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ORIGINAL ARTICLE
Year : 2017  |  Volume : 24  |  Issue : 2  |  Page : 107-113

Prevalence and factors associated with exercise-induced bronchospasm among rural school children in Ilesa, Nigeria


1 Department of Paediatrics, Wesley Guild Hospital, Ilesa; Department of Paediatrics and Child Health, Obafemi Awolowo University, Ile-Ife, Nigeria
2 Department of Paediatrics, Wesley Guild Hospital, Ilesa, Nigeria

Correspondence Address:
Bankole Peter Kuti
Department of Paediatrics and Child Health, Obafemi Awolowo University, Ile-Ife
Nigeria
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Source of Support: None, Conflict of Interest: None


DOI: 10.4103/npmj.npmj_46_17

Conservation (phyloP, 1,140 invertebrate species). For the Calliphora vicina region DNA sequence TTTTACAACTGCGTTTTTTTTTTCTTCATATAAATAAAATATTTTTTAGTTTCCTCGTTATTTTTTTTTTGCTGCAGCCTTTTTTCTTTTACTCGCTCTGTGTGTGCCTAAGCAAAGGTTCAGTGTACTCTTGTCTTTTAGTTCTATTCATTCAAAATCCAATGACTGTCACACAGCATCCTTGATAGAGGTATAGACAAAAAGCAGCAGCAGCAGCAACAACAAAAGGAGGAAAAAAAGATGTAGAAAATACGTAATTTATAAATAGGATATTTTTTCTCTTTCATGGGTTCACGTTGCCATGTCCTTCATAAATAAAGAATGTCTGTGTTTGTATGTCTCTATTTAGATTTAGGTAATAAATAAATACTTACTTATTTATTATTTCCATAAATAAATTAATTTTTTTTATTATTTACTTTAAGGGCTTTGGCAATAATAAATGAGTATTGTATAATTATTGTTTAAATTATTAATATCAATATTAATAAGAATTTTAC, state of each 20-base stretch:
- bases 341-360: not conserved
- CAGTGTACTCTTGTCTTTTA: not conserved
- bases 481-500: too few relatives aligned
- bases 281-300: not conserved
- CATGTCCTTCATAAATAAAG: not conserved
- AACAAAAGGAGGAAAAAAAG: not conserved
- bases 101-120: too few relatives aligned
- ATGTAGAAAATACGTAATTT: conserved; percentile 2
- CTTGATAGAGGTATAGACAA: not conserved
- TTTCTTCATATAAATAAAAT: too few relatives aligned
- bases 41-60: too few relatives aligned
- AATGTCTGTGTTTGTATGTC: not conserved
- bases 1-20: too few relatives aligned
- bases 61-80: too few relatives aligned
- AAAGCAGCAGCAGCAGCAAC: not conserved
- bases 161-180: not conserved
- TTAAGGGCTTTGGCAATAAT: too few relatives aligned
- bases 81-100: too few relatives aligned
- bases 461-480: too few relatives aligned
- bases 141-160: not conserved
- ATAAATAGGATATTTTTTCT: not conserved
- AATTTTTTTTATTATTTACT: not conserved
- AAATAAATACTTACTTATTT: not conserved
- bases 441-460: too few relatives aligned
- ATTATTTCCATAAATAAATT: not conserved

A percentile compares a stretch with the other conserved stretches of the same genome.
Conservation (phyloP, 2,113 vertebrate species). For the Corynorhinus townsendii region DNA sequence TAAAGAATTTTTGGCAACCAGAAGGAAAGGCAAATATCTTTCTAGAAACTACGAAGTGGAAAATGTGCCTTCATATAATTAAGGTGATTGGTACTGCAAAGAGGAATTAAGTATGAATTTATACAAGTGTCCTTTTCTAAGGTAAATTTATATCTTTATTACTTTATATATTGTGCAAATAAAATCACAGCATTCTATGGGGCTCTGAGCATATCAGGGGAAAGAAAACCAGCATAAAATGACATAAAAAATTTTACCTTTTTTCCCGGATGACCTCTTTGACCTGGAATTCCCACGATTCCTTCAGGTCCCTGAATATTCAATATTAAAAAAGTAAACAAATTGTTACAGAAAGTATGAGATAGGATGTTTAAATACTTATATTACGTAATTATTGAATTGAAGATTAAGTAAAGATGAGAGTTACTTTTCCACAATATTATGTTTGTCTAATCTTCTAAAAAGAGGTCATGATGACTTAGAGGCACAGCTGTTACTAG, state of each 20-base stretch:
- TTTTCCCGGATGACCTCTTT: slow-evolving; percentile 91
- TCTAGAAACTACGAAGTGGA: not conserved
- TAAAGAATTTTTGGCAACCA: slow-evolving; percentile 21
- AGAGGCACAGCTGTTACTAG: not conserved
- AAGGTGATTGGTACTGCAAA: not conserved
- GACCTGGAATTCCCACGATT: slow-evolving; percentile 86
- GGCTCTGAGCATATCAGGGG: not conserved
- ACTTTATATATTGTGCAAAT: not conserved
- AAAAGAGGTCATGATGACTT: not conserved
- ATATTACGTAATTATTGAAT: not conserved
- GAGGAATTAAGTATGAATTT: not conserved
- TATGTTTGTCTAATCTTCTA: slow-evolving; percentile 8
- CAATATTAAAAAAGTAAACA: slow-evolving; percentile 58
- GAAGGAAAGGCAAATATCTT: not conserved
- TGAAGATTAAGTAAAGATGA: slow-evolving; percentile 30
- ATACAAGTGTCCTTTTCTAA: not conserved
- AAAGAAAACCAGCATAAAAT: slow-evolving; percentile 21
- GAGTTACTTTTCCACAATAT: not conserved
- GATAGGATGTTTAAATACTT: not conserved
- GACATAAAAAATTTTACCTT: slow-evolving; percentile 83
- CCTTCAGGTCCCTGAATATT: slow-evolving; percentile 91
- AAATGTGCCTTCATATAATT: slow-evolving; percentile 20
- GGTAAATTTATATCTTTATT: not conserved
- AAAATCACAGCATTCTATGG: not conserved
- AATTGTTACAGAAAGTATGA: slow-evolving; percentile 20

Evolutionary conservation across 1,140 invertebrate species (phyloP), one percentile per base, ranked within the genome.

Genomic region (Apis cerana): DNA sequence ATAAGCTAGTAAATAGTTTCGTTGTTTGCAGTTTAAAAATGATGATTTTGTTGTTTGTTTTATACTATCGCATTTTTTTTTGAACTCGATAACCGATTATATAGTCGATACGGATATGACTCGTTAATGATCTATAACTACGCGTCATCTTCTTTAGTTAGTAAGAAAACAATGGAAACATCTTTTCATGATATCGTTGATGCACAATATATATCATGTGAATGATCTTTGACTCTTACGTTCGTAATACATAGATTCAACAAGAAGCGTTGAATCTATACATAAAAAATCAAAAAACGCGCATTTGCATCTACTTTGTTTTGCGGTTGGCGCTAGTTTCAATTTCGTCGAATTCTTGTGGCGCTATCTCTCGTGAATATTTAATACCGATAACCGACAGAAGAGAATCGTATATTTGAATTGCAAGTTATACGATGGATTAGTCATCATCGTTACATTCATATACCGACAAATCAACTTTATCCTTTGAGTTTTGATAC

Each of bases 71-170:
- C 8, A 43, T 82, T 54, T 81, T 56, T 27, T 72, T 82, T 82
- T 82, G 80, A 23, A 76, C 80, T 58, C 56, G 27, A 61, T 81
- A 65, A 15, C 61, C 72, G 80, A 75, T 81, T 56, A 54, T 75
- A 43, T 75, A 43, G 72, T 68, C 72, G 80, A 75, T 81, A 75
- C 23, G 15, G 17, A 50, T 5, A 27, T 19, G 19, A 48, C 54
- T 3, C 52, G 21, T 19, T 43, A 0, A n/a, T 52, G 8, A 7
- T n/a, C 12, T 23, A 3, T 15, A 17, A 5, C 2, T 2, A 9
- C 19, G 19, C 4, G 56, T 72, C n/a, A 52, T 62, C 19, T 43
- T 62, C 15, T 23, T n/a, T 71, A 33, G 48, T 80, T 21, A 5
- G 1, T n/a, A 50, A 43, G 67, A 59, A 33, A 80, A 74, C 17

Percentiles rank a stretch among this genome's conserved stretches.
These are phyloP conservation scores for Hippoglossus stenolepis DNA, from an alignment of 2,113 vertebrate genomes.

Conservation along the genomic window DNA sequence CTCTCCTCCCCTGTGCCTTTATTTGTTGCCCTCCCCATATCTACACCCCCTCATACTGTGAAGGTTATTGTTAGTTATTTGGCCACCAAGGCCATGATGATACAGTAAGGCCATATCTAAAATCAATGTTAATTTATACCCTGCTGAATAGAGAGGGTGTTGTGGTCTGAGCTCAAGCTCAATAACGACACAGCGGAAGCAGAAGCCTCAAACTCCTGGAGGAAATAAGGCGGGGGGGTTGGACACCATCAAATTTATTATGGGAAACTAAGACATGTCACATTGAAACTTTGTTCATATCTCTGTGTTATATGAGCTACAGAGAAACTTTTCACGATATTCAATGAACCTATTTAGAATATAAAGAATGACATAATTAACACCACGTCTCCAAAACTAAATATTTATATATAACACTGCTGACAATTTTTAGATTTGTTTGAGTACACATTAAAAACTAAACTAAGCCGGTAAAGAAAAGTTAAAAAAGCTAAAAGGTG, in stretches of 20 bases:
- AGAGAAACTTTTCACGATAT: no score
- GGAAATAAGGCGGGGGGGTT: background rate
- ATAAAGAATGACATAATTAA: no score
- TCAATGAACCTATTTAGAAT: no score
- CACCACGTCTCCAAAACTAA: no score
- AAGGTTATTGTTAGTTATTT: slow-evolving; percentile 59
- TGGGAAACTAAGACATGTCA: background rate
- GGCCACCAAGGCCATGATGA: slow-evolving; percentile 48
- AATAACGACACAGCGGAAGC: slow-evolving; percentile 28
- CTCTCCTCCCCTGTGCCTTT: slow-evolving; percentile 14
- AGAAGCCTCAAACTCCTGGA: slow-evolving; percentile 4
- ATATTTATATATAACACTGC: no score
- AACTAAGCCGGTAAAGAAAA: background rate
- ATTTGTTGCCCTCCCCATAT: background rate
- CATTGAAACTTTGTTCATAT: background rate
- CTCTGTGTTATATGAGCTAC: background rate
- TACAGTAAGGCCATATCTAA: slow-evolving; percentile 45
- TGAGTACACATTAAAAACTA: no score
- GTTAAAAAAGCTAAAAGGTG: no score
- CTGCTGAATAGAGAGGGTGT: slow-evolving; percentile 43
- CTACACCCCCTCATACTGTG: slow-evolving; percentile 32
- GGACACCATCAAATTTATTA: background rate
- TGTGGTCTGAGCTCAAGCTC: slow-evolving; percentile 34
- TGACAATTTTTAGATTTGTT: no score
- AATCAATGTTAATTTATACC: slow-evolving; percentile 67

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Background: Exercise-induced bronchospasm (EIB) assessed using changes in peak expiratory flow rates (PEFRs) to free range exercise is a relatively cheap way of screening for asthma in resource-poor centres where children with asthma are often undiagnosed and poorly managed. This study sets out to determine the prevalence and factors associated with EIB among rural schoolchildren in Ilesa, Nigeria. Subjects and Methods: Children aged 8–16 years from two middle schools in rural Ilesa were selected by multistage sampling. Their sociodemographic characteristics and personal/family history of asthma and allergies were obtained. The children had their PEFR measured before, 5, 10 and 15 min after 6–8 min of free running exercise to achieve 80% of their maximal pulse rate. EIB was defined as change in PEFR expressed as a percentage of the pre-exercise value ≥15%. The prevalence and factors associated with EIB were determined. Results: The mean (standard deviation) age of the 250 study participants was 12.5 (1.5) years (M: F 0.9:1) None of the children had previously been diagnosed with asthma. The prevalence of EIB was 9.2%, 6.4% and 4.0% at 5, 10 and 15 min post-exercise, respectively. Household poultry birds, personal history of allergies, wheeze in the past 12 months and family history of asthma were associated with EIB (P < 0.05); only wheezing in the past 12 months independently predicted EIB (odds ratio = 6.343; 95% confidence interval = 2.040–8.798; P= 0.020). Conclusion: The prevalence of EIB among rural schoolchildren in Ilesa was 9.2%. EIB was associated with the history of allergies and wheeze and presence of household poultry birds. We recommend routine screening of these children for early diagnosis and good asthma symptom control.


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